Role of T cell recruitment and chemokine-regulated intra-graft T cell motility patterns in corneal allograft rejection.
Keratoplasty is the primary treatment to cure blindness due to corneal opacification. However, immune-mediated rejection remains the leading cause of keratoplasty failure. Here, we utilize an in vivo imaging approach to monitor, track, and characterize in real-time the recruitment of GFP-labeled allo-specific activated (Bonzo) T cells during corneal allograft rejection. We show that the recruitment of effector T cells to the site of transplantation determined the fate of corneal allografts, and that local intra-graft production of CCL5 and CXCL9/10 regulated motility patterns of effector T cells in situ, and correlated with allograft rejection. We also show that different motility patterns associate with distinct in vivo phenotypes (round, elongated, and ruffled) of graft-infiltrating effector T cells with varying proportions during progression of rejection. The ruffled phenotype was characteristic of activated effectors T cells and predominated during ongoing rejection, which associated with significantly increased T cell dynamics within the allografts. Importantly, CCR5/CXCR3 blockade decreased the motility, size, and number of infiltrating T cells and significantly prolonged allograft survival. Our findings indicate that chemokines produced locally within corneal allografts play an important role in the in situ activation and dynamic behavior of infiltrating effector T cells, and may guide targeted interventions to promote graft survival.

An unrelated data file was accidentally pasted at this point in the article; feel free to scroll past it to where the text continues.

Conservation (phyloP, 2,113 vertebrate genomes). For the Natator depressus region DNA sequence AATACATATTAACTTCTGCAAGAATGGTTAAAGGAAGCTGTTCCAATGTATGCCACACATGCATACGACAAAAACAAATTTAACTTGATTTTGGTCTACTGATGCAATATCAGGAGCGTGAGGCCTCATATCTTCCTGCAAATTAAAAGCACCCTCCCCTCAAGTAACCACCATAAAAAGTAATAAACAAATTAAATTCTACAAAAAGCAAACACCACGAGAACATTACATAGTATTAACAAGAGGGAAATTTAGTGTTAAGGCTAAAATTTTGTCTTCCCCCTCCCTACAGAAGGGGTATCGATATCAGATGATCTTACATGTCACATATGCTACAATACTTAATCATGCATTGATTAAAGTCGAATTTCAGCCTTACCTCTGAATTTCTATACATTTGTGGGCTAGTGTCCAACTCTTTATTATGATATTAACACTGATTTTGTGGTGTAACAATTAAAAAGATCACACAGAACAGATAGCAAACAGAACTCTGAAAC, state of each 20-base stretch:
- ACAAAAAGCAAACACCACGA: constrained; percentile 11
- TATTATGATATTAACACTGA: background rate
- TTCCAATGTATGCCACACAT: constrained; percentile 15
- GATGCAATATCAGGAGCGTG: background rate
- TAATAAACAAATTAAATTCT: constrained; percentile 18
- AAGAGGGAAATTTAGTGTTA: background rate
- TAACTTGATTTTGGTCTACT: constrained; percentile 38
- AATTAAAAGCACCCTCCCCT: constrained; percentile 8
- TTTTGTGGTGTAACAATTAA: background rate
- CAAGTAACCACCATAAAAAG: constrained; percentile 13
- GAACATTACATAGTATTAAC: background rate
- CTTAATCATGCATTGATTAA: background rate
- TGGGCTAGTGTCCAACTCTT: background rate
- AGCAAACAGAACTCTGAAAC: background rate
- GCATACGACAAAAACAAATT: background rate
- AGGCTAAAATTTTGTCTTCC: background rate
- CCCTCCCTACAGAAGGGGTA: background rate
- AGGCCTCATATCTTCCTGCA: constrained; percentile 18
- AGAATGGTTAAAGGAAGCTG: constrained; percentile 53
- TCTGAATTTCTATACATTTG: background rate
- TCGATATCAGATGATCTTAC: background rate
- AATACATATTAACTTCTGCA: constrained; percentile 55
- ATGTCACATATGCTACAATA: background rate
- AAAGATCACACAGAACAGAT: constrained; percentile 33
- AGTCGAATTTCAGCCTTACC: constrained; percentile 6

Tan, Y; Abdulreda, MH; Cruz-Guilloty, F; Cutrufello, N; Shishido, A; Martinez, RE; Duffort, S; Xia, X; Echegaray-Mendez, J; Levy, RB; Berggren, P-O; Perez, VL
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